Another wall gives us plenty of space to tuck insulation in front of the previously minimally covered concrete wall.  It also eliminates the half ledge where the concrete and stud walls meet.  Before, only 4 outlets were in the entire 1600 square feet: the pump room, one in the bathroom, and two in the wet bar.  We’ll add outlets around the room, all GFCI connected for safety.

Before we can add walls around the hot tub area, we have to fill the hole with concrete.  In place of the previously broken and recessed hot tub, we’ll have an above ground, stand alone tub.  These self-contained models are much easier to work on, or replace if it becomes broken beyond repair.


The front wall that connects to the deck is a slightly different situation, as it doesn’t need insulation because it is a full stud wall.  So it was already done, right?


Nope, because the 24 inch stud layout doesn’t match up with our wall treatment.  Knowing we’re going with a board and batten finish, we need a 16 inch on center stud placement to be able to hide the nails behind the batten strips.


To avoid building a full wall, we opted to attach 2 by 2 strips horizontally along the wall.  This will allow us to nail into the strips at 16 inch intervals, but doesn’t add a thicker wall.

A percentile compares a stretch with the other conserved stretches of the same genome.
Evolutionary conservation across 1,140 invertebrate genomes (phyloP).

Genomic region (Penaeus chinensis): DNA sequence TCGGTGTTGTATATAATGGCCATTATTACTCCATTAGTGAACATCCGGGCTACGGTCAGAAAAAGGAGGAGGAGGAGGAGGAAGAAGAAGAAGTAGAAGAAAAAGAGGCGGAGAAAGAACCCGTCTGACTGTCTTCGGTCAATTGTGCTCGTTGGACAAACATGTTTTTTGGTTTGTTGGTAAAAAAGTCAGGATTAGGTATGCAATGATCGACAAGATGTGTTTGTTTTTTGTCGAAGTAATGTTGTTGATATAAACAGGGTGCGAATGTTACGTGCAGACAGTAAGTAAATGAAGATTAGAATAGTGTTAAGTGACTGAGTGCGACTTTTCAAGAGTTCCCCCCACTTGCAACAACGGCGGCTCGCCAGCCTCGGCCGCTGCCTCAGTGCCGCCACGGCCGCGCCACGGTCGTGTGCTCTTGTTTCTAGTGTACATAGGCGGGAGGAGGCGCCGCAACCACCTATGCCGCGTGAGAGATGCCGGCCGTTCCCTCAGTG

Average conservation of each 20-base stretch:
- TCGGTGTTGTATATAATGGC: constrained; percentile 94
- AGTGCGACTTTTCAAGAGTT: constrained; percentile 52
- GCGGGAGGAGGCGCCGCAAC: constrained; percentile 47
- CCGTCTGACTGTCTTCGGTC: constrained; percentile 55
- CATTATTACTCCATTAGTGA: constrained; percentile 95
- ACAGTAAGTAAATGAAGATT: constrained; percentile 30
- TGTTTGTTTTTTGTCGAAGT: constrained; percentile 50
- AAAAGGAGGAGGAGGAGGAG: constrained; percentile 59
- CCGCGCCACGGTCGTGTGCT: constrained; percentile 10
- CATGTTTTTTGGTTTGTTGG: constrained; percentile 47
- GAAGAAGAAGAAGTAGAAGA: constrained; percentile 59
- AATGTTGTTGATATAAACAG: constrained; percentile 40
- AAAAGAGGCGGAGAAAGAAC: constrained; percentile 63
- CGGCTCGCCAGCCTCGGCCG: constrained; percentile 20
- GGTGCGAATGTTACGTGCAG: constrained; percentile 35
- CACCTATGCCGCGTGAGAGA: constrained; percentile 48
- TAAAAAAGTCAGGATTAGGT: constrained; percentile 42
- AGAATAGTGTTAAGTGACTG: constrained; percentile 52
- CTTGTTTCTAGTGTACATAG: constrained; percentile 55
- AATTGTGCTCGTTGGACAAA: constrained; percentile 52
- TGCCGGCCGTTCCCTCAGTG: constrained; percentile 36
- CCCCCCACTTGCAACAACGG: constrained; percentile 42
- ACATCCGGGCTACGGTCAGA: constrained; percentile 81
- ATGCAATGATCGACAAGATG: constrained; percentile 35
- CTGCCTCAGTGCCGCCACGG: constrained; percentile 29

Tucking insulation between the strips is just a quick way to make use of the space between the boards.  A solid wall is the turning point when a project starts to look and feel finished.  It’s the culmination of all the hard work that goes on behind the scenes, er, walls.

On Unconventional Choices

Moving into this house five years ago has brought about many changes.  We’re living in a different house, duh, but that’s not exactly what I mean.  The house is different in style, boxy and modern versus our more traditional ranch from before.


Though I appreciate many styles, clean, modern houses top my list.  Probably the biggest difference is the landscape.  In just a few miles, the terrain shifts from typical, mostly level city lots with lush grass to steep, rugged/rocky, and natural hillsides.  Dated blue siding, with patched in areas of still natural cedar siding weren’t doing the house any favors.  Nor were the unkempt, overgrown weed hillsides and we set out to update both.